Tuesday 16 October 2018

Scaling the heights of love

The piano has been instrumental in both Rhona Gouldson and Archie Chen's personal and business life, says Andrea Smith

WHEN pianist Archie Chen first set eyes on his wife Rhona Gouldson his initial thought was, "She's out of my league."

And Rhona was similarly blown away by the guy in the leathers who rocked up on his motorbike to audition for her. As Rhona was planning to travel for five months, she had advertised for someone to take over her group of piano students in her absence. She couldn't believe it when Archie made sounds from the piano that she had never heard before, and so promptly gave him the job.

While keen on getting hired, it hadn't escaped Archie's notice that his new boss was very attractive. "I was taken aback by her beauty," he says. "I didn't know what to expect when I answered the ad, because for all I knew, she could have been an old lady."

At the time, the softly spoken Rhona was in a relationship with someone else, and part of the reason for travelling was to see if he was truly "the one". She came back engaged, and thanked Archie for doing such a wonderful job with her students.

Archie is Taiwanese, but grew up in Spokane, Washington, a town most famous for producing Bing Crosby. He's an only child, and his mother raised him by herself from the age of eight, after his parents split up.

Life could be difficult, as there were very few Asians in Spokane, and Archie experienced some racism. Without siblings to turn to, he threw himself into the piano as an outlet for expression.

After school, he was a full scholarship student at Indiana University, where he did his BA and MA in music. He then came to Dublin to study with John O'Conor at the Royal Irish Academy of Music.

When his funding from the US began to run out, he approached Rhona again looking for work.

"I only had my own students, but finding students for Archie seemed like something I could do," she says. "I had split up with my fiance by then, and was only too eager to throw myself into a new project, while trying to mend my shattered heart."

Within a few days, Rhona managed to fill Archie's three days, and had enough prospective students left over to hire another teacher. Thus their school, Rathgar Piano, was born.

Rhona is the youngest of five children from Glasnevin. Like Archie, she was raised solely by her mother from the age of two, after her parents' marriage ended. She began playing piano and harp at the age of six, but really developed a passion for piano while in her teens.

She won the Peter Killian medal for the highest Leaving Cert score in music, and was awarded the Taylor Entrance Exhibition, a two-year scholarship for the best entrance exam, when she entered Trinity College to do a BA in music. As her passion was for teaching, she taught at the Leeson Park School of Music for eight years, prior to setting up her own school.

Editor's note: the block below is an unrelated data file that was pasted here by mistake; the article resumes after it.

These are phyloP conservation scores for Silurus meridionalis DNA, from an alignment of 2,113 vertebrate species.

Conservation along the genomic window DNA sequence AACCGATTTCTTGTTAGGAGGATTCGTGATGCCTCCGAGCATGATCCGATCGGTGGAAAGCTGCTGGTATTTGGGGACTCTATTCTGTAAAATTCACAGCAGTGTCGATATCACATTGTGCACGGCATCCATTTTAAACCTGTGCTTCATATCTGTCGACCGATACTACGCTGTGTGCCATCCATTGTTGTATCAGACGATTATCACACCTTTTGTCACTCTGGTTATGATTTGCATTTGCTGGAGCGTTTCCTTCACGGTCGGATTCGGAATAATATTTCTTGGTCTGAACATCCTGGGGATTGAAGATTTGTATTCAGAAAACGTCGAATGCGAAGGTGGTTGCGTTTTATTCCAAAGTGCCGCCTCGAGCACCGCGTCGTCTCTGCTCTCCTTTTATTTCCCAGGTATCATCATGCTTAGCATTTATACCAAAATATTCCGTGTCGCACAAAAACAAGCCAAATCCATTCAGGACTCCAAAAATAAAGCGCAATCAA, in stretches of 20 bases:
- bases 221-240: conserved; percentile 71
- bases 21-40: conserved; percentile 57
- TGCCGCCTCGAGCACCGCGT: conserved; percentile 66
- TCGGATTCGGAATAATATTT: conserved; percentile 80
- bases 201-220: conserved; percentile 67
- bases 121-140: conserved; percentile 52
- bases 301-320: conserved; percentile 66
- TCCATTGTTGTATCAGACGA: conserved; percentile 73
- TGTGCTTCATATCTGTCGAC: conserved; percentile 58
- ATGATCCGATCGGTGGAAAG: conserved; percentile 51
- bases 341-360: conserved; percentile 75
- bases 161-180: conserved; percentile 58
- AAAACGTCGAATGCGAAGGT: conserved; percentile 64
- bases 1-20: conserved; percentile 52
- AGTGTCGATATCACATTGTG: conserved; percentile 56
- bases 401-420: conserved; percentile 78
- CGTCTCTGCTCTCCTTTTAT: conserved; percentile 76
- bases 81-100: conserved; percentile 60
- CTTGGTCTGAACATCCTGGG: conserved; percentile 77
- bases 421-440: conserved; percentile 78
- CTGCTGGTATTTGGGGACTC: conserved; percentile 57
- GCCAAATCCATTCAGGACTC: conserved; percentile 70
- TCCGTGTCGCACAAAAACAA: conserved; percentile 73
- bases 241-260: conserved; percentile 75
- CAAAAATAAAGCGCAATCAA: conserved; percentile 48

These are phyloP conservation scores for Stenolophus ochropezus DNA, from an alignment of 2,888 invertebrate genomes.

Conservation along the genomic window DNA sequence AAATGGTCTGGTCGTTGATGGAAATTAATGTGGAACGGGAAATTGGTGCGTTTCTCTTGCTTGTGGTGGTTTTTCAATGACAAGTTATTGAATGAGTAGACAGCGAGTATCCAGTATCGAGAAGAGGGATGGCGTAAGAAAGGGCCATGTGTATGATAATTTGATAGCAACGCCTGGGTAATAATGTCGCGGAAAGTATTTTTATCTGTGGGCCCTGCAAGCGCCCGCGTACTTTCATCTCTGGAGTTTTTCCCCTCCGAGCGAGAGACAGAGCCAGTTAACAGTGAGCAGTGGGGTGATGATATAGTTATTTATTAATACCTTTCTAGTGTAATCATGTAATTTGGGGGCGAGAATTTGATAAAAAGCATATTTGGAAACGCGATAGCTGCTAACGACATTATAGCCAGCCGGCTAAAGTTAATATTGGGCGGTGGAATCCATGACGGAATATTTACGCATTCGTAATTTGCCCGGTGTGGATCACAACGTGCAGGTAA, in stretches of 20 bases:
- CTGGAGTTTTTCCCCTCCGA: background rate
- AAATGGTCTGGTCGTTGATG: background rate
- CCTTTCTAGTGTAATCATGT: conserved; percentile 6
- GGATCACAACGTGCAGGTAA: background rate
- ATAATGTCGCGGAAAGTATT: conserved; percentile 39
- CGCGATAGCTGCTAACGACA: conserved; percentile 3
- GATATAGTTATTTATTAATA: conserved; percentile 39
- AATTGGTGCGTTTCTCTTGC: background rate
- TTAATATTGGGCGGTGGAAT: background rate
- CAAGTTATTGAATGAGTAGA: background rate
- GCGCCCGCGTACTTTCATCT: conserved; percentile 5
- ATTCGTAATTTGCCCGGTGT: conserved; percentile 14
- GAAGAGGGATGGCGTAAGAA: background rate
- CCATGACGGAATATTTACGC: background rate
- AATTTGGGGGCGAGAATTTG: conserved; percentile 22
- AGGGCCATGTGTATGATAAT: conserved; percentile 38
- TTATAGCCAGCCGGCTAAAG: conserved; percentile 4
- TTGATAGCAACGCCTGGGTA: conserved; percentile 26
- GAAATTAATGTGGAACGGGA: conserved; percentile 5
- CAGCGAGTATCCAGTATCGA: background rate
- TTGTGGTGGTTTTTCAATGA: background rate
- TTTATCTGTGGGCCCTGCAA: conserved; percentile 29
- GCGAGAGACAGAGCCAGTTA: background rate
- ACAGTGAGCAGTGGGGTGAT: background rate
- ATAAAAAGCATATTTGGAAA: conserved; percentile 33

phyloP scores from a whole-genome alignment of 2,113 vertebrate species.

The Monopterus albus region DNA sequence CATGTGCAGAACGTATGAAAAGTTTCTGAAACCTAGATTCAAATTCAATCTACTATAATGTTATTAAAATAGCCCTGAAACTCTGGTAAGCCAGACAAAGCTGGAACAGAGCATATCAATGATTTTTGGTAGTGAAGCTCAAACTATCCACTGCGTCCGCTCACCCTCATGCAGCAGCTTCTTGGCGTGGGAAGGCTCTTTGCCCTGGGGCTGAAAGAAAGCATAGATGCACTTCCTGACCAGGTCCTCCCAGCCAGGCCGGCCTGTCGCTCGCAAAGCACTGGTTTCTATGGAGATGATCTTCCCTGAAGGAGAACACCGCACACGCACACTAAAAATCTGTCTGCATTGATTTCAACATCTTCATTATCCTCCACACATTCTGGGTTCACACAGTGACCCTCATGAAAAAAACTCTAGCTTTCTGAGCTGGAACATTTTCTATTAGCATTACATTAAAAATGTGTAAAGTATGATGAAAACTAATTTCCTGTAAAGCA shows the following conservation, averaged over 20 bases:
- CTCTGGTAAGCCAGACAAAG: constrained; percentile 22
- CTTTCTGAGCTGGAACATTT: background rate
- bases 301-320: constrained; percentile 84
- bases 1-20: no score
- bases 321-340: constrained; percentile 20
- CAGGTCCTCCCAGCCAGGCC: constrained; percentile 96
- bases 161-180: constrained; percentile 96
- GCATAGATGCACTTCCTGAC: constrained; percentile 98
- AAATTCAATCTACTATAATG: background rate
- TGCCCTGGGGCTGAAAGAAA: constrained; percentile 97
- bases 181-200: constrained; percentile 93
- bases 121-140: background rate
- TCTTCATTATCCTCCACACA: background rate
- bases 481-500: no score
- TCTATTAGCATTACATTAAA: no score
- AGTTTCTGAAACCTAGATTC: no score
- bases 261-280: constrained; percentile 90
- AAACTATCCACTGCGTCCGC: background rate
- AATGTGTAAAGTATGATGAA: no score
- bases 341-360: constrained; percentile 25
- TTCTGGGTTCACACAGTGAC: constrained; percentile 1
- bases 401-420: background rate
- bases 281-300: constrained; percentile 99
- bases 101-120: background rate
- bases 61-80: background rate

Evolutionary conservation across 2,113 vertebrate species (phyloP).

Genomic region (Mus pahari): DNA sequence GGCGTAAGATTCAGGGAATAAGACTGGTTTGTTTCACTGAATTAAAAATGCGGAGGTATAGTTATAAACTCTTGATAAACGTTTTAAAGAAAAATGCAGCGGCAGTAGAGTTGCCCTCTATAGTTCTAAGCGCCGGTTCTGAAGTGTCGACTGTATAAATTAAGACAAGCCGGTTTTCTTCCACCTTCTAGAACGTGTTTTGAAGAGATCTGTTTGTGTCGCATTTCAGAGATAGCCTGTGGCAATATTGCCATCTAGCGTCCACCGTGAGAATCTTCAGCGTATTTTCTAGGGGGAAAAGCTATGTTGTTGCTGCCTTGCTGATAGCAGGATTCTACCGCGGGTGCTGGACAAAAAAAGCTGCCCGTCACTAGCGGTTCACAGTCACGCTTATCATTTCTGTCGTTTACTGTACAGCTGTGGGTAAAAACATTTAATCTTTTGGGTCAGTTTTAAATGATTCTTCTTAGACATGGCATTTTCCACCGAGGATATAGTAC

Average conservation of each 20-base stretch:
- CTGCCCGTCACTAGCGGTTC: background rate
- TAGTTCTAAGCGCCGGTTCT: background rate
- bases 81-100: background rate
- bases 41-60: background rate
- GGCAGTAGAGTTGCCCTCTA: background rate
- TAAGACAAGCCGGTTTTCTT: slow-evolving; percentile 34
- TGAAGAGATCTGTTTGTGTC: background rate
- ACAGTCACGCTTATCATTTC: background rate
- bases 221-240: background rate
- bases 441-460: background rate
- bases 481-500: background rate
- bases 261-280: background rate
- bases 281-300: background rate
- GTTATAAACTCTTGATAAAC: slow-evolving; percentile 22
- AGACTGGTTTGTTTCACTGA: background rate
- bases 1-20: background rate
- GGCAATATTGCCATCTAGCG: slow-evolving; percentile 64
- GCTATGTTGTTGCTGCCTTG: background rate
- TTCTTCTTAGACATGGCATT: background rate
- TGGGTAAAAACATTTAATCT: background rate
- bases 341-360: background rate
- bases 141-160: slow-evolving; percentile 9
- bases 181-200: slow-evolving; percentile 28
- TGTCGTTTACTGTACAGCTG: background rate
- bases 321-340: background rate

It was while clearing up after their students' concerts in June 2006, that Rhona and Archie first kissed, which took them both by surprise. They were also worried that it might jeopardise their working relationship. "When we met the following day, we agreed that it might be better to put it behind us, but within an hour we were smooching again," laughs Rhona.

"Archie has tremendous warmth and is a wonderfully positive person. He has a beautiful soft expression in his eyes, and is gorgeously handsome. When I spoke about him to my sister and best friend, they said I should go for it as they had never heard excitement like that in my voice before."

The relationship progressed quickly, and soon the pair felt very closely connected. Archie says apart from Rhona's beauty, he admired her passion for teaching, her gentle manner and superb running of the business.

That October, Rhona became pregnant with their son Solomon, and they got engaged on Christmas Eve. They were married a few weeks later, and although Rhona was six months pregnant, she says she felt fantastic and had an amazing day. They went to Taiwan on their honeymoon, and brought Archie's mother with them, as she hadn't been back in 25 years. And Archie got to meet his father for the first time since he was a boy.

"Things had seemed to move slowly for me in my 20s, so I was blown away by the speed at which everything developed," says Rhona. "It felt like the most natural thing in the world though."

Life is pretty busy for Archie and Rhona these days, as Solomon has just turned two, and they also have a baby daughter, Sheba.

Archie regularly performs and gives recitals, with Rhona working as his concert promoter. He has played for the late Pope John Paul II, and toured China earlier this year. He is also assistant lecturer of piano at the RIAM, where he is studying for a doctorate in performance with John O'Conor.

They also run Rathgar Piano together, teaching students ranging in age from five to 85, all playing to various degrees and levels. Some take exams, while others just learn for fun. There are nine teachers at the school in total, from all parts of the world, which means that they bring different influences and can specialise in many areas.

Archie and Rhona love good food, and watching movies and documentaries.

"We are both on our own individual path in life, with one path overlapping with the other, and each of us helping the other reach their goals or dreams," says Rhona. "But always in love and with 100 per cent devotion. There is nothing we wouldn't do for one another and I never doubt Archie's love for me."

www.rathgarpiano.ie; www.archiechen.com

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